Gov. Earl Ray Tomblin signed a bill Thursday that will increase the amount of coal severance tax money going to coal producing counties. The measure will dedicate a share of relevant severance tax revenues to the 30 or so counties that actively produce coal. In comments to the media, Mark Muchow, of the State Tax Department, noted that five of these counties account for more than half of the coal produced over the last 10 years: Boone, Mingo, Kanawha, Logan and Monongalia.

Starting in July 2012, the state will deposit 1 percent of severance tax revenues into a special account for these counties. The share will increase annually, a percentage point at a time, until it reaches 5 percent in as many years. The annual yield is also capped at $20 million after those five years.  Counties can draw down funds based on their share of the coal produced, but only for economic development projects and infrastructure.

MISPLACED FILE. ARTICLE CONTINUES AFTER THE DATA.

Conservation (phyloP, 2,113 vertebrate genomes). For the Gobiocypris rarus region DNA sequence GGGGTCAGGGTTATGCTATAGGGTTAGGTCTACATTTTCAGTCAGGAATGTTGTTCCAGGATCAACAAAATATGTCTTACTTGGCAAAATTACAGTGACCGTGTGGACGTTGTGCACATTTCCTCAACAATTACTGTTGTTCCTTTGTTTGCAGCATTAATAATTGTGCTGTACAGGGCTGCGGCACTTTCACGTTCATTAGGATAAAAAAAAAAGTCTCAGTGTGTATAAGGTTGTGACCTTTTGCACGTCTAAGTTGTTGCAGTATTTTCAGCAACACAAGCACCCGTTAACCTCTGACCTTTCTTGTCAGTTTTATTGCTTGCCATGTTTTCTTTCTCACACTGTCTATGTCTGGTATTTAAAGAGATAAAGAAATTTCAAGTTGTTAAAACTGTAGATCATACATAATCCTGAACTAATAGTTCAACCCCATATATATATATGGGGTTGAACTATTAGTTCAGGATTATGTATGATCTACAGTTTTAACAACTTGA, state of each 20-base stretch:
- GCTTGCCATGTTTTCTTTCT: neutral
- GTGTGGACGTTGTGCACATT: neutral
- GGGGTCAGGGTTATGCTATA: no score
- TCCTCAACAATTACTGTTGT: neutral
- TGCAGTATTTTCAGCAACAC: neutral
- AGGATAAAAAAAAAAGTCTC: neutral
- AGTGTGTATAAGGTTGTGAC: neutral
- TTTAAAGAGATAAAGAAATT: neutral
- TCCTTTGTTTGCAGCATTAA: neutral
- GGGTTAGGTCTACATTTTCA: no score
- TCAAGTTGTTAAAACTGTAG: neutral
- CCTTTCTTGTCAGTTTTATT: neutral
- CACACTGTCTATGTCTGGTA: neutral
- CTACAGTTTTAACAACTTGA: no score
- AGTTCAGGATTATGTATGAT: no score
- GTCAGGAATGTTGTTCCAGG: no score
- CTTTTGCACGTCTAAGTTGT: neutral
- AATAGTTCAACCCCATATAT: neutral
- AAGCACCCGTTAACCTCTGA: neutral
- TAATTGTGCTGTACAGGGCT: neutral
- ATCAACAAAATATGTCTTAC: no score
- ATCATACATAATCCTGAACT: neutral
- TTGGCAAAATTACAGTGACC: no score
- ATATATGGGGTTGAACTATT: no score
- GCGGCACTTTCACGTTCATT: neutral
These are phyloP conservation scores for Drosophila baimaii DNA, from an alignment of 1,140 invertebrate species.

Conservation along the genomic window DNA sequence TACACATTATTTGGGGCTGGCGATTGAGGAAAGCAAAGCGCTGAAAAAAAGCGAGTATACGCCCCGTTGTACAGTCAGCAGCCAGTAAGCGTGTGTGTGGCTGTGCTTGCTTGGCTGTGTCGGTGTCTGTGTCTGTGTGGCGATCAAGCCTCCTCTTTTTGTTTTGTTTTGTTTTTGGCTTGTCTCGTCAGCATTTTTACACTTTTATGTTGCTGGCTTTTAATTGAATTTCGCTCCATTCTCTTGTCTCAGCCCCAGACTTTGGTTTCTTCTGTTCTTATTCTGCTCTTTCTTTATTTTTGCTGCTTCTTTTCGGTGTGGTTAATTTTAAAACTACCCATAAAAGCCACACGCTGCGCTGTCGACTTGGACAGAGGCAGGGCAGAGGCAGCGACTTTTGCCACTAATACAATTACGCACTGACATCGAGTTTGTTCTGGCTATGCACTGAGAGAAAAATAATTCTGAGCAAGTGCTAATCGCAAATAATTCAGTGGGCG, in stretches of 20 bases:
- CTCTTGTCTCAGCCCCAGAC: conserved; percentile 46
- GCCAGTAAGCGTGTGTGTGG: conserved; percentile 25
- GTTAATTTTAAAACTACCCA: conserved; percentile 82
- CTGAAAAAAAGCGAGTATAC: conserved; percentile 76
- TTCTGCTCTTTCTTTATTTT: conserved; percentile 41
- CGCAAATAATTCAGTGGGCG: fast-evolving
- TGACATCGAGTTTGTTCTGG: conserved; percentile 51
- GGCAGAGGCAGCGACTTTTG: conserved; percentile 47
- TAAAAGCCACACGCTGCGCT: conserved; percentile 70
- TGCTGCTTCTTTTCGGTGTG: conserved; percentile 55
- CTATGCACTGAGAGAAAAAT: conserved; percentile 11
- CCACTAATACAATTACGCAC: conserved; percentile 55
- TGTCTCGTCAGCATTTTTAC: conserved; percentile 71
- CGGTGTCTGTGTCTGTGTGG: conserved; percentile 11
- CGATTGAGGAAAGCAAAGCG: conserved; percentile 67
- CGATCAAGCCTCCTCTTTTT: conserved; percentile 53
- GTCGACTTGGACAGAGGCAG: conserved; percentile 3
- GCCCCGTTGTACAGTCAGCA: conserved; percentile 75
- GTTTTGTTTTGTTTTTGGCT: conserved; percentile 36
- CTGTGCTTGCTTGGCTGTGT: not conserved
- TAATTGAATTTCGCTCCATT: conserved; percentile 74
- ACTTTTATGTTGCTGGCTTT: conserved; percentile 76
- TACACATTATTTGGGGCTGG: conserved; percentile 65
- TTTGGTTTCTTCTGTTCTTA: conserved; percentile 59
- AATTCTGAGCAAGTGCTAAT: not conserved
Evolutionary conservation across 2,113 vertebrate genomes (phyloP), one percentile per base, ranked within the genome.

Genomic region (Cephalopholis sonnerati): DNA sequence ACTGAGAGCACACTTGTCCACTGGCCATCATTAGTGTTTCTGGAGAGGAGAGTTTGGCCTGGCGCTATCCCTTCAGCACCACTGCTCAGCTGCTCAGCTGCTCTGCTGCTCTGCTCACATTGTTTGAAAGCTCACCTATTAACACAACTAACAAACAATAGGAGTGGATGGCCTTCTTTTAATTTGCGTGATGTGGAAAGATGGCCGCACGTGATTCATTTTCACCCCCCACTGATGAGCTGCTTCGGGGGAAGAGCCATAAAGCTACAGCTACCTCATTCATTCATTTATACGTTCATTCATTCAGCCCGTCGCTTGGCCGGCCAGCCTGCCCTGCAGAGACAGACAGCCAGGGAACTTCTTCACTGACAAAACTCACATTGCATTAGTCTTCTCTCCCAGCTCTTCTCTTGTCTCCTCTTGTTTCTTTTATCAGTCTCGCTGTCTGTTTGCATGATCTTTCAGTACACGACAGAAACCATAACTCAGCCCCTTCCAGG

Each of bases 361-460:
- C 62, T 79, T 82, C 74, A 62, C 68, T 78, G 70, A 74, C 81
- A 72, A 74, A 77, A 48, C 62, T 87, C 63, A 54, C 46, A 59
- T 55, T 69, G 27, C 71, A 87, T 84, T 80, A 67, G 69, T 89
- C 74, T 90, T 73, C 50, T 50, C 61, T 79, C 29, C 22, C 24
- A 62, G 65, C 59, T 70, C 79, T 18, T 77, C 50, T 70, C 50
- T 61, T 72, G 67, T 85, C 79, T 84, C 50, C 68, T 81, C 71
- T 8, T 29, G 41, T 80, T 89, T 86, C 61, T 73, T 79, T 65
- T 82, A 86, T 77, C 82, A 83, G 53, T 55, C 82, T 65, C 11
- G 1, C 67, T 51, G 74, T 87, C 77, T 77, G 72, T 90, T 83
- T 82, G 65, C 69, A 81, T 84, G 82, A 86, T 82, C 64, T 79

"This is a good day for southern West Virginia, that's for sure," said Delegate Josh Stowers, a Lincoln County Democrat whose district also includes Logan and parts of Boone and Putnam counties. "This is a quality of life bill, when you start talking about the things that this money is going to go toward -- water and sewer and road repair, and some potential economic development."

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